December 19, 2022—BRONX, NY—Researchers at Albert Einstein College of Medicine secured more than $201.7 million in grants from the National Institutes of Health (NIH) during federal fiscal year 2022, capping another successful year in funding for the institution. Notable awards include those for centers on aging and HIV research, clinical studies directed at improving health equity, and several projects focusing on brain science and health.
“As our faculty demonstrates, year after year, Einstein is home to some of the most innovative and productive researchers in the country,” said Gordon F. Tomaselli, M.D., the Marilyn and Stanley M. Katz Dean at Einstein and executive vice president and chief academic officer at Montefiore Medicine. “From basic science to clinical research, our investigators are at the forefront of advancing our understanding of human biology, tackling some of the world’s most intractable health problems, and training the next generation of physician-scientists.”
Among this year’s grants are those for Einstein faculty to lead major national and regional projects and centers:
- $32 million grant to support the Einstein Aging Study, (Richard Lipton, M.D., Carol Derby, Ph.D.)
- $11.3 million to expand the Einstein-Rockefeller-CUNY Center for AIDS Research (Harris Goldstein, M.D.)
- $11 million to evaluate an Einstein-developed screening test for Alzheimer’s and pre-dementia in 22 urban and rural primary care sites (Joe Verghese, M.B.B.S., M.S.)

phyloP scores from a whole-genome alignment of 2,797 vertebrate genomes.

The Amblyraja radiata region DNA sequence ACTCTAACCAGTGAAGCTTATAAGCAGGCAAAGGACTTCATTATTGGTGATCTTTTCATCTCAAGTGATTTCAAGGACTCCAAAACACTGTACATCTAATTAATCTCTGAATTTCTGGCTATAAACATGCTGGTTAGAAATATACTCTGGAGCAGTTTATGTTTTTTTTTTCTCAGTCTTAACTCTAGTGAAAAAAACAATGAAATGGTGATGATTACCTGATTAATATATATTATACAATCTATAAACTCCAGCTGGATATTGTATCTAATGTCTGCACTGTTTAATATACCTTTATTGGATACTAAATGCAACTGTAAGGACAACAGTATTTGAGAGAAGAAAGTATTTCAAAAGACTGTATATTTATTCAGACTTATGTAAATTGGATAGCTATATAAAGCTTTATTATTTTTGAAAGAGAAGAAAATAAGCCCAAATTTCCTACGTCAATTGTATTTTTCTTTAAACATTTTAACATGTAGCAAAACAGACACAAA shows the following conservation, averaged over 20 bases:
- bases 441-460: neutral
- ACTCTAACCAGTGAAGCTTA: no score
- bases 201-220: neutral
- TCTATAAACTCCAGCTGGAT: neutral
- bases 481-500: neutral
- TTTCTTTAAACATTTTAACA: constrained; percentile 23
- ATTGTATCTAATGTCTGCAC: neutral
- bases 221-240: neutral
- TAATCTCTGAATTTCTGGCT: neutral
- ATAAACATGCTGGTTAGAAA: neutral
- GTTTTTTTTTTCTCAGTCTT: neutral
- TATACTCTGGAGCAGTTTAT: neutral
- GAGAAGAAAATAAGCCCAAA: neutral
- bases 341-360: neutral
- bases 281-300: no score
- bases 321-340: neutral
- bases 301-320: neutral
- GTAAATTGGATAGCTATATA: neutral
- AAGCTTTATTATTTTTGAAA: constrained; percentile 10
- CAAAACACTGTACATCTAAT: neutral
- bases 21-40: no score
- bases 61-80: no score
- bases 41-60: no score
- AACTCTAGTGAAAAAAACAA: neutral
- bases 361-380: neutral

- $11 million to look for novel biomarkers that predict a person’s risk for developing post-traumatic epilepsy after suffering a brain injury (Aristea Galanopoulou, M.D., Ph.D.)
- $6.6 million to launch a joint kidney-urology-hematology research training program with four other New York sites (Michal Melamed, M.D., M.S., Kelvin Davies, Ph.D., Frederick Kaskel, M.D., Ph.D.)
Einstein faculty also received grants for significant programs and initiatives at the College of Medicine:
As our faculty demonstrates, year after year, Einstein is home to some of the most innovative and productive researchers in the country.
Dean Gordon F. Tomaselli, M.D.
A number of faculty are launching large projects directly addressing health equity, including:
Several investigators received major grants focused on brain science and health. In addition to those listed above, they are:
- $4.2 million to detect early behavioral markers for Alzheimer’s before it can be clinically diagnosed (Jeannette Mahoney, Ph.D.)
- $3.8 million to study the link between HIV infection and depression (Vilma Gabbay, M.D., Anjali Sharma, M.D., M.S., Joan W. Berman, Ph.D.)
- $3.5 million to examine the effects of COVID-19 on the brains of people who had mild or asymptomatic infection (Michael L. Lipton, M.D., Ph.D., Johanna Daily, M.D., M.S.)
- $3.4 million to assess the tradeoffs between soccer’s aerobic brain benefits and adverse effects from heading (Michael L. Lipton, M.D., Ph.D.)
- $3.4 million to investigate a novel way to restore brain function in a mouse mode of Huntington’s disease (Mark F. Mehler, M.D.)